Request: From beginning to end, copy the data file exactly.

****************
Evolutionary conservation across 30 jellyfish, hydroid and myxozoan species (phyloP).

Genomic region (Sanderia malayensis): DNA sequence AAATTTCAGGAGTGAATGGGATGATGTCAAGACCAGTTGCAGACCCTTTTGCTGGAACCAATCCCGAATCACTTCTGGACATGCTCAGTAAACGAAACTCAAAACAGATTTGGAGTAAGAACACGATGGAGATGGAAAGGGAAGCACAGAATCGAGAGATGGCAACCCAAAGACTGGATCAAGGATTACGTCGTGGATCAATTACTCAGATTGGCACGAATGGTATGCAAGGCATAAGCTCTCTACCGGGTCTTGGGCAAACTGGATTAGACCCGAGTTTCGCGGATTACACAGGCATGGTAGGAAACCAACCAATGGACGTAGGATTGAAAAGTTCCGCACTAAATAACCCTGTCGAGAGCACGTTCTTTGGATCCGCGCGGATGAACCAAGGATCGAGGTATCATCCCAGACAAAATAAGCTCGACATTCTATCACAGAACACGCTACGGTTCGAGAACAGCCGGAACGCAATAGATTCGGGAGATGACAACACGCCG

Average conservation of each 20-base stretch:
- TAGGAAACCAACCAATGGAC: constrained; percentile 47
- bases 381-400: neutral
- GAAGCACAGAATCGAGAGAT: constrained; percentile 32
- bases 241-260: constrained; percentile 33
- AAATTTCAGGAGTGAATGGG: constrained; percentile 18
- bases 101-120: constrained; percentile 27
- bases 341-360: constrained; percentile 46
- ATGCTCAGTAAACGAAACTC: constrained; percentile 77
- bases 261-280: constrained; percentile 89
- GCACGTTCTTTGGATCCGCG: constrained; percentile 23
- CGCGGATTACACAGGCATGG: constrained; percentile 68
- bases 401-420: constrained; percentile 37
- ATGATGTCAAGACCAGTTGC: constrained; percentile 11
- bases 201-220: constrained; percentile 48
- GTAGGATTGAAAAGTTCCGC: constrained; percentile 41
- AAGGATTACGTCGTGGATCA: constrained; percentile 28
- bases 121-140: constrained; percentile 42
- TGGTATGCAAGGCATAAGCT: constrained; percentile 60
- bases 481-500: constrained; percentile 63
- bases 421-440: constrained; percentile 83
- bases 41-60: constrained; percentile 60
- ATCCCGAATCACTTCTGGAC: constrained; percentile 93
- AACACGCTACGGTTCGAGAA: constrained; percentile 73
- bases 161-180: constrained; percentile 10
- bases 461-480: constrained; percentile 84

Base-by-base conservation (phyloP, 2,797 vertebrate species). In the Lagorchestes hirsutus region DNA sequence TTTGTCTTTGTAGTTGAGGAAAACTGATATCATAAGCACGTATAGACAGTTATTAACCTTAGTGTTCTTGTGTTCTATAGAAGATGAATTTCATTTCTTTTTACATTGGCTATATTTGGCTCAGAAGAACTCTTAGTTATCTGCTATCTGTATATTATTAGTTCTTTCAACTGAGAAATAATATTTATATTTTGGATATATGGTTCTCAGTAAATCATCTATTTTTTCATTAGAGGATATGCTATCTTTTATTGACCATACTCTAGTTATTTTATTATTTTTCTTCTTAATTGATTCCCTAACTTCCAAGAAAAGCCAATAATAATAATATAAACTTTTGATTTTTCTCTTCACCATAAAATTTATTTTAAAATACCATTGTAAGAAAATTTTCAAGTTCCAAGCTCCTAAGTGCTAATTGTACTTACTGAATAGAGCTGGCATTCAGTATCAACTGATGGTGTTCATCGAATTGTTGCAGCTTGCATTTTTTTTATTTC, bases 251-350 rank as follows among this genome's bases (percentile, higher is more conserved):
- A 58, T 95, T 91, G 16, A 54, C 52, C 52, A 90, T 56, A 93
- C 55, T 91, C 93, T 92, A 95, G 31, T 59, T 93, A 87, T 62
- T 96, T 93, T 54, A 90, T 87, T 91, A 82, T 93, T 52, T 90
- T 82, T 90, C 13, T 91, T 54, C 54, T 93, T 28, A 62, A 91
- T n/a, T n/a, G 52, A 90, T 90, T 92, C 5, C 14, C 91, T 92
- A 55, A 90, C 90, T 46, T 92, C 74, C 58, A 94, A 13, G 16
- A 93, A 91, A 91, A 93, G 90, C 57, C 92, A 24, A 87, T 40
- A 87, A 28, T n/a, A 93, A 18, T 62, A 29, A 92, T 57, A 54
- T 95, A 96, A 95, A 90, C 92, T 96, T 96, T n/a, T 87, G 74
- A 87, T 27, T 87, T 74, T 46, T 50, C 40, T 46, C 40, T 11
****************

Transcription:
Evolutionary conservation across 30 jellyfish, hydroid and myxozoan species (phyloP).

Genomic region (Sanderia malayensis): DNA sequence AAATTTCAGGAGTGAATGGGATGATGTCAAGACCAGTTGCAGACCCTTTTGCTGGAACCAATCCCGAATCACTTCTGGACATGCTCAGTAAACGAAACTCAAAACAGATTTGGAGTAAGAACACGATGGAGATGGAAAGGGAAGCACAGAATCGAGAGATGGCAACCCAAAGACTGGATCAAGGATTACGTCGTGGATCAATTACTCAGATTGGCACGAATGGTATGCAAGGCATAAGCTCTCTACCGGGTCTTGGGCAAACTGGATTAGACCCGAGTTTCGCGGATTACACAGGCATGGTAGGAAACCAACCAATGGACGTAGGATTGAAAAGTTCCGCACTAAATAACCCTGTCGAGAGCACGTTCTTTGGATCCGCGCGGATGAACCAAGGATCGAGGTATCATCCCAGACAAAATAAGCTCGACATTCTATCACAGAACACGCTACGGTTCGAGAACAGCCGGAACGCAATAGATTCGGGAGATGACAACACGCCG

Average conservation of each 20-base stretch:
- TAGGAAACCAACCAATGGAC: constrained; percentile 47
- bases 381-400: neutral
- GAAGCACAGAATCGAGAGAT: constrained; percentile 32
- bases 241-260: constrained; percentile 33
- AAATTTCAGGAGTGAATGGG: constrained; percentile 18
- bases 101-120: constrained; percentile 27
- bases 341-360: constrained; percentile 46
- ATGCTCAGTAAACGAAACTC: constrained; percentile 77
- bases 261-280: constrained; percentile 89
- GCACGTTCTTTGGATCCGCG: constrained; percentile 23
- CGCGGATTACACAGGCATGG: constrained; percentile 68
- bases 401-420: constrained; percentile 37
- ATGATGTCAAGACCAGTTGC: constrained; percentile 11
- bases 201-220: constrained; percentile 48
- GTAGGATTGAAAAGTTCCGC: constrained; percentile 41
- AAGGATTACGTCGTGGATCA: constrained; percentile 28
- bases 121-140: constrained; percentile 42
- TGGTATGCAAGGCATAAGCT: constrained; percentile 60
- bases 481-500: constrained; percentile 63
- bases 421-440: constrained; percentile 83
- bases 41-60: constrained; percentile 60
- ATCCCGAATCACTTCTGGAC: constrained; percentile 93
- AACACGCTACGGTTCGAGAA: constrained; percentile 73
- bases 161-180: constrained; percentile 10
- bases 461-480: constrained; percentile 84

Base-by-base conservation (phyloP, 2,797 vertebrate species). In the Lagorchestes hirsutus region DNA sequence TTTGTCTTTGTAGTTGAGGAAAACTGATATCATAAGCACGTATAGACAGTTATTAACCTTAGTGTTCTTGTGTTCTATAGAAGATGAATTTCATTTCTTTTTACATTGGCTATATTTGGCTCAGAAGAACTCTTAGTTATCTGCTATCTGTATATTATTAGTTCTTTCAACTGAGAAATAATATTTATATTTTGGATATATGGTTCTCAGTAAATCATCTATTTTTTCATTAGAGGATATGCTATCTTTTATTGACCATACTCTAGTTATTTTATTATTTTTCTTCTTAATTGATTCCCTAACTTCCAAGAAAAGCCAATAATAATAATATAAACTTTTGATTTTTCTCTTCACCATAAAATTTATTTTAAAATACCATTGTAAGAAAATTTTCAAGTTCCAAGCTCCTAAGTGCTAATTGTACTTACTGAATAGAGCTGGCATTCAGTATCAACTGATGGTGTTCATCGAATTGTTGCAGCTTGCATTTTTTTTATTTC, bases 251-350 rank as follows among this genome's bases (percentile, higher is more conserved):
- A 58, T 95, T 91, G 16, A 54, C 52, C 52, A 90, T 56, A 93
- C 55, T 91, C 93, T 92, A 95, G 31, T 59, T 93, A 87, T 62
- T 96, T 93, T 54, A 90, T 87, T 91, A 82, T 93, T 52, T 90
- T 82, T 90, C 13, T 91, T 54, C 54, T 93, T 28, A 62, A 91
- T n/a, T n/a, G 52, A 90, T 90, T 92, C 5, C 14, C 91, T 92
- A 55, A 90, C 90, T 46, T 92, C 74, C 58, A 94, A 13, G 16
- A 93, A 91, A 91, A 93, G 90, C 57, C 92, A 24, A 87, T 40
- A 87, A 28, T n/a, A 93, A 18, T 62, A 29, A 92, T 57, A 54
- T 95, A 96, A 95, A 90, C 92, T 96, T 96, T n/a, T 87, G 74
- A 87, T 27, T 87, T 74, T 46, T 50, C 40, T 46, C 40, T 11